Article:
Tuff Stuff

If that process doesn’t tire you out, nothing will. To celebrate your successful “migration” and help put a smile on your face, get inspired by this flying goose!

WordPress Migration Complete
Celebrate your “migration”

Share Your Experiences

Hopefully this was just what some of you needed.

Please share your experiences and tips in the comments below.

Images courtesy of Todd Slagter and Steve Jurvetson

Clifford Paulick

Clifford Paulick is @TourKick, doing cool things with WordPress, photography, and videography. He provides web and technology consulting services at and is a Tulsa Realtor.


  1. maxroub

    > This plugin hasn’t been tested with the latest 3 major releases of WordPress. It may no longer be maintained or supported and may have compatibility issues when used with more recent versions of WordPress.
    Advanced Export for WP & WPMU

    The guide looks very useful, but what should be used instead of this plug-in now?

    1. Marko Tanaskovic

      Hi Max,
      Anything that was published 7 years ago is likely to be out-of-date. There are other solutions that can be used for this purpose. We might revisit some of them and publish an update. Thanks for the idea.

  2. Rob

    For an alternative approach, I’ve built a python application that lets you transfer just the content of a site from one site to another using the REST api. Its all open source so, hopefully its useful 🙂

    1. Clifford Paulick

      Wow. Awesome!

  3. Nick

    WP Site Importer is a WordPress website import plugin which when given a URL can spider the site and allow you to select all the pages/posts to import. You can also import menu structures, images and update all the internal links so they still work.

  4. Harish

    If you want download only the database, can also:

  5. zeeshan

    Hi thanks for great article.I used above method my contents exported successfully but its not showing images and feature images.NOw what should i do.


  6. Faizan

    A very Good article indeed. I want to transfer my HD Wallpapers 3d website to another domain with all images. Can you describe the easy steps so that my content get indexed on google. Thanks.

  7. Cristian Sanchez

    Great article, I just have a question? Why I can not see the attachments option on Restrict Content select? do you have any idea?

    Thank you!

  8. Anthony

    very well written and easy to understand.
    Lucky to find this before screwing things up with the migration

  9. John

    Does this migration approach support serialized string replacement? If not, could there be problems as explained here:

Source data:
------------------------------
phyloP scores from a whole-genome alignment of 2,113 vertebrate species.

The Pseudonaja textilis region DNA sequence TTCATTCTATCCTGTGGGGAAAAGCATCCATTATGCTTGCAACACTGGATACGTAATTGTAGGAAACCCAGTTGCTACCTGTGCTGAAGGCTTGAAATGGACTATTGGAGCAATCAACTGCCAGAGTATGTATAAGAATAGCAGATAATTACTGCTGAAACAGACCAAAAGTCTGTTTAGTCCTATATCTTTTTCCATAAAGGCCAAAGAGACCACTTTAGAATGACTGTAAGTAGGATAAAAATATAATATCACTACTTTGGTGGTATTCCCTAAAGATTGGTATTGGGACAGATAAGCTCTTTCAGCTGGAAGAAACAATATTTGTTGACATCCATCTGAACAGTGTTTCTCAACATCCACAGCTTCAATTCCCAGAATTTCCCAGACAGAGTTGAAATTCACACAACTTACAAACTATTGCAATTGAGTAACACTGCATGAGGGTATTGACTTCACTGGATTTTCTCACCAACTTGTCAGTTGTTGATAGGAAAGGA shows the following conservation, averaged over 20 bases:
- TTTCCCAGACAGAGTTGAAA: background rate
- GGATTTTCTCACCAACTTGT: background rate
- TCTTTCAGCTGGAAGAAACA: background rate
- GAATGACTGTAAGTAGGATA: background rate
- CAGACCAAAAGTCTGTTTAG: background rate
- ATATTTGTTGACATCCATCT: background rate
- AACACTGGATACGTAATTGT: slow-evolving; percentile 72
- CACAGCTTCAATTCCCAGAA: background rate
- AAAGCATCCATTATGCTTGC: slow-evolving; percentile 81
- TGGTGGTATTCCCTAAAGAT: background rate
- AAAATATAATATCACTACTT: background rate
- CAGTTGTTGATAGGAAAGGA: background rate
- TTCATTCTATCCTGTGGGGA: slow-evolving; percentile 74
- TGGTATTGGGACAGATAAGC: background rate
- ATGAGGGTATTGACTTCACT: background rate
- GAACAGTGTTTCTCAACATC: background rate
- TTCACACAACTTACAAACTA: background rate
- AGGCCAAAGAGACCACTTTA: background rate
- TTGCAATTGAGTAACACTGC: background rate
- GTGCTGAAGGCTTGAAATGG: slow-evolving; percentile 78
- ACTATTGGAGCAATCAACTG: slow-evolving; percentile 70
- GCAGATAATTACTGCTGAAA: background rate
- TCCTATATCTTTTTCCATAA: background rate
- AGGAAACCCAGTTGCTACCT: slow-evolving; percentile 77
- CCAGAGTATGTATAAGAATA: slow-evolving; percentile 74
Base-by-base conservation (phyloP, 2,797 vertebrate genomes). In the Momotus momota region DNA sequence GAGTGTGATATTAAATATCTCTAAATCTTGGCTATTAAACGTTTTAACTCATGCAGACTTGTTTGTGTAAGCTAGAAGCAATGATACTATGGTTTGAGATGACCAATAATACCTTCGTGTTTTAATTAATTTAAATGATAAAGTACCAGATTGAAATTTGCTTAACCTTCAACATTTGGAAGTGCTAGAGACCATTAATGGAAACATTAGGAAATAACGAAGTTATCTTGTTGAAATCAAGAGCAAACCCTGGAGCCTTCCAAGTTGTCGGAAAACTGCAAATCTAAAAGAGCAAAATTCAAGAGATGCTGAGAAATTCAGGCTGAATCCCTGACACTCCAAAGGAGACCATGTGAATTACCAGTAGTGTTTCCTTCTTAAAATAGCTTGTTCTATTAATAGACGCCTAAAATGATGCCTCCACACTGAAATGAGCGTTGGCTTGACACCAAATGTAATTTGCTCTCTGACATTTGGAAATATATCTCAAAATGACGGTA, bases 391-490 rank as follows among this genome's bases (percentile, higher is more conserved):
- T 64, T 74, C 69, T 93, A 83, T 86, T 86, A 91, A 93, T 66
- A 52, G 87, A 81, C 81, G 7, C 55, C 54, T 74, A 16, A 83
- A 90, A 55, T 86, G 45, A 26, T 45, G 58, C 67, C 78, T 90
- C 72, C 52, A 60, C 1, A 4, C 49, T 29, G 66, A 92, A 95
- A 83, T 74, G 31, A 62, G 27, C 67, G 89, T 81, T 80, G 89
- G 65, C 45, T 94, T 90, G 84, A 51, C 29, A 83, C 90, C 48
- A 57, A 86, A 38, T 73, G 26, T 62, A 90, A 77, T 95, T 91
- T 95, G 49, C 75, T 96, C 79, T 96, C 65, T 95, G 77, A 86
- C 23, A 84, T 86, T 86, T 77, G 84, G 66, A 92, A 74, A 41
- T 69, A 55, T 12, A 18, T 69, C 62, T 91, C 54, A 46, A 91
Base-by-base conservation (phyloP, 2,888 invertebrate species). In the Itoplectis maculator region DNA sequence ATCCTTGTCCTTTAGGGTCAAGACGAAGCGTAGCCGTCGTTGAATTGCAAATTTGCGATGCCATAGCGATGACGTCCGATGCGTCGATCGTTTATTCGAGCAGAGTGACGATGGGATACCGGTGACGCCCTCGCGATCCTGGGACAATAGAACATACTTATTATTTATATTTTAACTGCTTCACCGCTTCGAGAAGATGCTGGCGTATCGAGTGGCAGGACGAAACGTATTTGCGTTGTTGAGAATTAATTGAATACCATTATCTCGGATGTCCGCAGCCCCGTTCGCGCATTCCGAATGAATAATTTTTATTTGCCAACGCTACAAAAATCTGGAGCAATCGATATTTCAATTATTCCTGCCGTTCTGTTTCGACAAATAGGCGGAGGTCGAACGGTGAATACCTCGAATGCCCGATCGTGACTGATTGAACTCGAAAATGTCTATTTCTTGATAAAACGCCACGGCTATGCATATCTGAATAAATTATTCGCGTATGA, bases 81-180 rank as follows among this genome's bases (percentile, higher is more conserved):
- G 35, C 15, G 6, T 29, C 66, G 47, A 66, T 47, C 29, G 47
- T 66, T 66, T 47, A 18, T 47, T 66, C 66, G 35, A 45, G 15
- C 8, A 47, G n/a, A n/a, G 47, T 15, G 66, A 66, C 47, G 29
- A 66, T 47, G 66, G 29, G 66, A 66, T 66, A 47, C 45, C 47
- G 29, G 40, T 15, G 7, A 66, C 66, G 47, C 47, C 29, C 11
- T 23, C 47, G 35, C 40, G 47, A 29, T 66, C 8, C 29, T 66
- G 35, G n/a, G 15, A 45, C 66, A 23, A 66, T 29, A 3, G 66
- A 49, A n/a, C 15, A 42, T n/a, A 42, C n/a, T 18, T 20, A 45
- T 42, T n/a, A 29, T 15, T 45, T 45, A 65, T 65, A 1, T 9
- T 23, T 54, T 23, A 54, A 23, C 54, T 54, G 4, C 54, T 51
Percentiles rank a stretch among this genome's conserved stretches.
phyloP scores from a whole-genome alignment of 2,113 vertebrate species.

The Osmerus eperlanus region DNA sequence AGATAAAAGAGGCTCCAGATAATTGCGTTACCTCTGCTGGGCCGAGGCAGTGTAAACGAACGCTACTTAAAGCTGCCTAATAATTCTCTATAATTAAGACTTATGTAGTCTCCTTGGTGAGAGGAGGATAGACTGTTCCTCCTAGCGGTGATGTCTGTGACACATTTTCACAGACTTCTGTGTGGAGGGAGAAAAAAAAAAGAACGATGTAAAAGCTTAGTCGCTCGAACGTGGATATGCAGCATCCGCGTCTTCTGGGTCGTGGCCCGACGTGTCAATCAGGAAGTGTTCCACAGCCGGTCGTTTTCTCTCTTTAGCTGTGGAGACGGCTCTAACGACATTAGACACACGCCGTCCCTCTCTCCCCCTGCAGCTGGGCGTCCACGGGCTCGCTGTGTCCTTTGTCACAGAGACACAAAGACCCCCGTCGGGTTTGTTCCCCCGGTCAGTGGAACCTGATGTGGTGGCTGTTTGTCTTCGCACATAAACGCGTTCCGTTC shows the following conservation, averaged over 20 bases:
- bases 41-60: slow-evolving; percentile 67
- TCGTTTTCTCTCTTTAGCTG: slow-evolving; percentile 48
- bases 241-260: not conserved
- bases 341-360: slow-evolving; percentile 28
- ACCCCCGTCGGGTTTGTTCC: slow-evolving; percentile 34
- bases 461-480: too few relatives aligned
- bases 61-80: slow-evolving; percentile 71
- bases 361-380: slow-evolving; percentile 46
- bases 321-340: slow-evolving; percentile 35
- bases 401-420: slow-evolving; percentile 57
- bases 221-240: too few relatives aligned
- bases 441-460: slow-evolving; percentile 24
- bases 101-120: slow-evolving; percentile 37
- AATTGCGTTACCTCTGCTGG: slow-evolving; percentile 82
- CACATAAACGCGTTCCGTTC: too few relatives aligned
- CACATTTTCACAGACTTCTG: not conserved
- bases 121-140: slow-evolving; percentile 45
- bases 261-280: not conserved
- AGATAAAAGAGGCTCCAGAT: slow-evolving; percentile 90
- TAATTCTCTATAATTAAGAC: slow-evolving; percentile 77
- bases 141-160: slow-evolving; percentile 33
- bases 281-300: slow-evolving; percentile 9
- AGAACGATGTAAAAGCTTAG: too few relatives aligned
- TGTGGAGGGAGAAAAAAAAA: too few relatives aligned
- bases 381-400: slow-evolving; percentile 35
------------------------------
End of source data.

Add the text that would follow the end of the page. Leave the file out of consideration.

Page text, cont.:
1. Clifford Paulick


      WordPress’ export/import is via XML. It’s not a full database “copy/paste”. The script from InterconnectIT isn’t needed, otherwise I would have added it. Let me know if you have any issues. 🙂

    2. John

      It worked! Thanks for the resource. I wish there were better migration tools built into WP.

  10. Wil

    Very interesting, but rcain’s modification doesn’t work for me. If I take the 2.8.3 version (or the new 2.9 version) of the advanced export plugin and modify it, I don’t get an XML file. WordPress outputs a page of text with none of the XML formatting in place.

    Without that step, I’m not sure how I could complete this process. Any tips would be appreciated. Otherwise, thanks for the walkthrough.

    1. Wil

      I should add that I’m using WP 3.5.1

    2. Clifford Paulick


      I’m not sure what I can say without getting in there and digging around so I’ll suggest posting your question to or or somewhere like that. Hopefully that helps.

  11. Kassandra

    Excellent and thorough walk through. Worked fantastic. Thanks for writing this!

    1. Clifford Paulick


      Very glad it worked well for you! 🙂

    2. Clifford Paulick


      So glad it worked for you!

  12. Imtiaz Ali

    the best article with a quality content. keep it up dear

Leave a Reply

Your email address will not be published. Required fields are marked *

Over 65,000 WordPress professionals are already using ManageWP

Add as many websites as you want for free, no credit card required. Sign up and start saving time!

Have questions? Get in touch!

Over 65,000 WordPress professionals are already using ManageWP

Add as many websites as you want for free, no credit card required. Sign up and start saving time!

Have questions? Get in touch!

Over 65,000 WordPress professionals are already using ManageWP

Add as many websites as you want for free, no credit card required. Sign up and start saving time!

Have questions? Get in touch!

Over 65,000 WordPress professionals are already using ManageWP

Add as many websites as you want for free, no credit card required. Sign up and start saving time!

Have questions? Get in touch!